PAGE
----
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Narok AirstripNarok Airstrip
The Narok Airstrip located 13km from Narok town and about 2km from Uaso Nyiro Centre.
The land is adjacent to the airstrip about 2km from the tarmac road. The land is suitable for development because of the airstrip in the locality. The land is situated in one of the fastest developing areas of Narok Township and is ideal for residential housing.
Narok (sometimes referred to as Narok Town) is a town west of Nairobi that supports Kenya’s economy in south-west of the country, along the Great Rift Valley. Narok is the district capital of the Narok County and stands as the major centre of commerce in the district. Narok has a population of around 40,000 people, mostly Maasai. The Maasai, natives of Narok district, refer to Narok as Enkare Narok (meaning black water or dark water) named after, Enkare Narok, the river flowing through Narok town. The elevation of Narok is 1827 metres (5,997 feet) in altitude.
Narok Town is the last major town when travelling by road from Nairobi to Maasai Mara National Park and Keekorok Lodge. The Narok town stands as a center for services, business, and finance. For decades, Narok’s economy was controlled by Asian and non-Maasai communities.
Narok Town has several public and parochial schools. These include the following primary schools: Nasaruni Academy for Maasai Girls, Masikonde Primary School, Ole Sankale Boarding School, St. Mary’s Primary School, St. Peter’s Primary. Also, the following secondary schools: Narok Boys’ High School, Maasai Girls’ High School, Ole Tipis Secondary School and St Mary’s Secondary School. Narok also has a Bible college, Bisset Bible College, and the newly upgraded Narok University, which was previously a teachers’ college. Currently the town has embarked on structural and economic growth as the roads and new beautiful building and modern branded shops are mushrooming each day. The common Narok Stadium has been deteriorating due to neglect, hence need to corporate bodies to chip in and bring back the Narok glory.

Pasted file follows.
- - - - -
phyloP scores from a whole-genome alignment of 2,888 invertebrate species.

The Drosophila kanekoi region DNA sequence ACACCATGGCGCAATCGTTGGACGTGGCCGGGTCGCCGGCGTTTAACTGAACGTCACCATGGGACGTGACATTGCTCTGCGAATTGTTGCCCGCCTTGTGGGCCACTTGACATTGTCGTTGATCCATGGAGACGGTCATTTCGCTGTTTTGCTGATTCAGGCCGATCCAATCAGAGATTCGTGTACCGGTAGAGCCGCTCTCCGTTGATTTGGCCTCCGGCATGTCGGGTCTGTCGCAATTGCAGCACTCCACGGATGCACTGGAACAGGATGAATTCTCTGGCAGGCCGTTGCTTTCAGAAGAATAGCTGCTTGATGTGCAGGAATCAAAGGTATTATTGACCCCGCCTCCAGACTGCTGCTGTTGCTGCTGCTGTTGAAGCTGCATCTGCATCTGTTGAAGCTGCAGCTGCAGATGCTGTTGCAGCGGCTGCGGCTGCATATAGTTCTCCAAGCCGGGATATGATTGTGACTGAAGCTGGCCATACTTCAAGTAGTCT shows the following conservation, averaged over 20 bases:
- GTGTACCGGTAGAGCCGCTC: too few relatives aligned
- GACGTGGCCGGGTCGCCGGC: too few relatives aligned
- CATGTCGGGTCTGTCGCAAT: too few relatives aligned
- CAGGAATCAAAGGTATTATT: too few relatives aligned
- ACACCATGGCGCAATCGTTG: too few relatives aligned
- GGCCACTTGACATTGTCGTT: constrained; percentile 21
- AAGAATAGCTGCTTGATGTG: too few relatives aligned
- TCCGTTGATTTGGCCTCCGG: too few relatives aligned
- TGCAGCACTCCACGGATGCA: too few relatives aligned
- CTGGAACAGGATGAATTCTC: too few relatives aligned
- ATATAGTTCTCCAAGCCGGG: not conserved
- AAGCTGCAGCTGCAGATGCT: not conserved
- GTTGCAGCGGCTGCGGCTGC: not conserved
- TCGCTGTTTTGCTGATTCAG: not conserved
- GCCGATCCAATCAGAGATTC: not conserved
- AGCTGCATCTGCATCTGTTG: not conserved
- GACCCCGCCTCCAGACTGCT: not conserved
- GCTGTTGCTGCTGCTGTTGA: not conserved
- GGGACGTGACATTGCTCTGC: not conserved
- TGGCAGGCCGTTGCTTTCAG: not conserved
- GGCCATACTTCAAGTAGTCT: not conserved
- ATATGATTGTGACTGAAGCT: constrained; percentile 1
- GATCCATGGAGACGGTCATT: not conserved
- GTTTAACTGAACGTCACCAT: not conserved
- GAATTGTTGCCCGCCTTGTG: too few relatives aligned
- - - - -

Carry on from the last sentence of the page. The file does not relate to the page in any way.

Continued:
The main economic income is the tourism sector, which brings an estimated 10 billion Kenya Shillings annually, as well as wheat farming, which is done both in large and small scale.
Because Narok Kenya is a town in the middle of a rural area there is always an abundance of the freshest produce in the market, and there are plenty of grocery stores and small restaurants. Trips to both the Mara and to Nairobi are inexpensive and simple bus-rides away. The town is safe but because it does not have streets lights, it gets very dark at night.
- 1/4 Acre